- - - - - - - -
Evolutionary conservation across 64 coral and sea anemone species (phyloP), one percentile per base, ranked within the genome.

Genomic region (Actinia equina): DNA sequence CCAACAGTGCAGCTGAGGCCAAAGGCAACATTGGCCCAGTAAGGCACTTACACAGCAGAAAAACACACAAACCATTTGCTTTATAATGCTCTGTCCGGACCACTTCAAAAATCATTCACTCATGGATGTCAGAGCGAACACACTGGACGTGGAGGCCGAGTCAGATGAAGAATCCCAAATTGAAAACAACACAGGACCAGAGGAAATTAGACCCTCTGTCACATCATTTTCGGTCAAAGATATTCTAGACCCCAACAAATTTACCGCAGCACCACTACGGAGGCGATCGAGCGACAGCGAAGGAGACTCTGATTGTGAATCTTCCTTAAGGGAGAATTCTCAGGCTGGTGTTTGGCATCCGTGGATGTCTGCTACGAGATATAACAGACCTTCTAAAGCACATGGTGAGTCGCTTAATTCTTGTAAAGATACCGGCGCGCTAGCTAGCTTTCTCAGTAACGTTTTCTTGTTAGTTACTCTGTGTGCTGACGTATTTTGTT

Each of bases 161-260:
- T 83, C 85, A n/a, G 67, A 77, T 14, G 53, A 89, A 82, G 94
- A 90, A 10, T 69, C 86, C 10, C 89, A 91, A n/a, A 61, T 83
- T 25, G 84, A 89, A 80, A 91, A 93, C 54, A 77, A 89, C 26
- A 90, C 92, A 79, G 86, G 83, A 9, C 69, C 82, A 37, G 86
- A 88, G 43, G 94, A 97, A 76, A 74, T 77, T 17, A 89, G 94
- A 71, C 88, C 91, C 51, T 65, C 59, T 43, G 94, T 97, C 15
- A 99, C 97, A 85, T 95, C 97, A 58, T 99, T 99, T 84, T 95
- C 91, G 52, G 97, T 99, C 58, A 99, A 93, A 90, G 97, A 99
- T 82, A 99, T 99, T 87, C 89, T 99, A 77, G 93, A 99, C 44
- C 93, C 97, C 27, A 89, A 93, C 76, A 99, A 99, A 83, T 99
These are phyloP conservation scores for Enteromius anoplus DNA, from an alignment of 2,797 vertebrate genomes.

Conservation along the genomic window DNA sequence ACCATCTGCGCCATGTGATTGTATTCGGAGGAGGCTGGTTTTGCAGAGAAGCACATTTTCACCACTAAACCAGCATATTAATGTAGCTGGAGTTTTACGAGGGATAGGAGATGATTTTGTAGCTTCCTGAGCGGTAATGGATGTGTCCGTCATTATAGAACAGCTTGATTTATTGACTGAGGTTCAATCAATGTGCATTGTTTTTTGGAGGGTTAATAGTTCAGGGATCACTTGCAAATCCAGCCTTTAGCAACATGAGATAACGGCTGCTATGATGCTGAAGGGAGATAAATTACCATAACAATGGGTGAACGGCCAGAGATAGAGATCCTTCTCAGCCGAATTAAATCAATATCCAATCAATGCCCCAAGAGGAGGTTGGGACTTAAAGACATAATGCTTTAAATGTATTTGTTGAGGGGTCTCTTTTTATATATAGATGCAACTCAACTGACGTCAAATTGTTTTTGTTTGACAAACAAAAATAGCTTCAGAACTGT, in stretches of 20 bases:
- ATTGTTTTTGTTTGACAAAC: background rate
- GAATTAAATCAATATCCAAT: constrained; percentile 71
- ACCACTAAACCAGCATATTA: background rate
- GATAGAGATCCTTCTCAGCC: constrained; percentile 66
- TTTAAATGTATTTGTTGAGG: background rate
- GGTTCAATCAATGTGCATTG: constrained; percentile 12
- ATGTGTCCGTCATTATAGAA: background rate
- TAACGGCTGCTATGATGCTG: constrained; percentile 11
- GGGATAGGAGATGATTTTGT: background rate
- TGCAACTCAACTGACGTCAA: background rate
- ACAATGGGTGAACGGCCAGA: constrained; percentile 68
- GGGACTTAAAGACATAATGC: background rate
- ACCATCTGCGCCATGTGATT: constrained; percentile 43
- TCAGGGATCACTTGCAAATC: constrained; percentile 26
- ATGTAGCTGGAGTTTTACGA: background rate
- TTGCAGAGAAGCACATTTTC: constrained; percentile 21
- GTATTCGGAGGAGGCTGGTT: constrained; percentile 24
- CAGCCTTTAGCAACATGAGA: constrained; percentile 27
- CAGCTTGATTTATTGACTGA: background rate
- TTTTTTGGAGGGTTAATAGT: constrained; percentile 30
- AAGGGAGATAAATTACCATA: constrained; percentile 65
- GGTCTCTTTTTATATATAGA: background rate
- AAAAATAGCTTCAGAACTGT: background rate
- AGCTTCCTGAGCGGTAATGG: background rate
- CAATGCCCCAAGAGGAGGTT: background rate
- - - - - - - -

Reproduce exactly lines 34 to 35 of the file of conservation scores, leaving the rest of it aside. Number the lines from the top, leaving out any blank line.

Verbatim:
- CAGCTTGATTTATTGACTGA: background rate
- TTTTTTGGAGGGTTAATAGT: constrained; percentile 30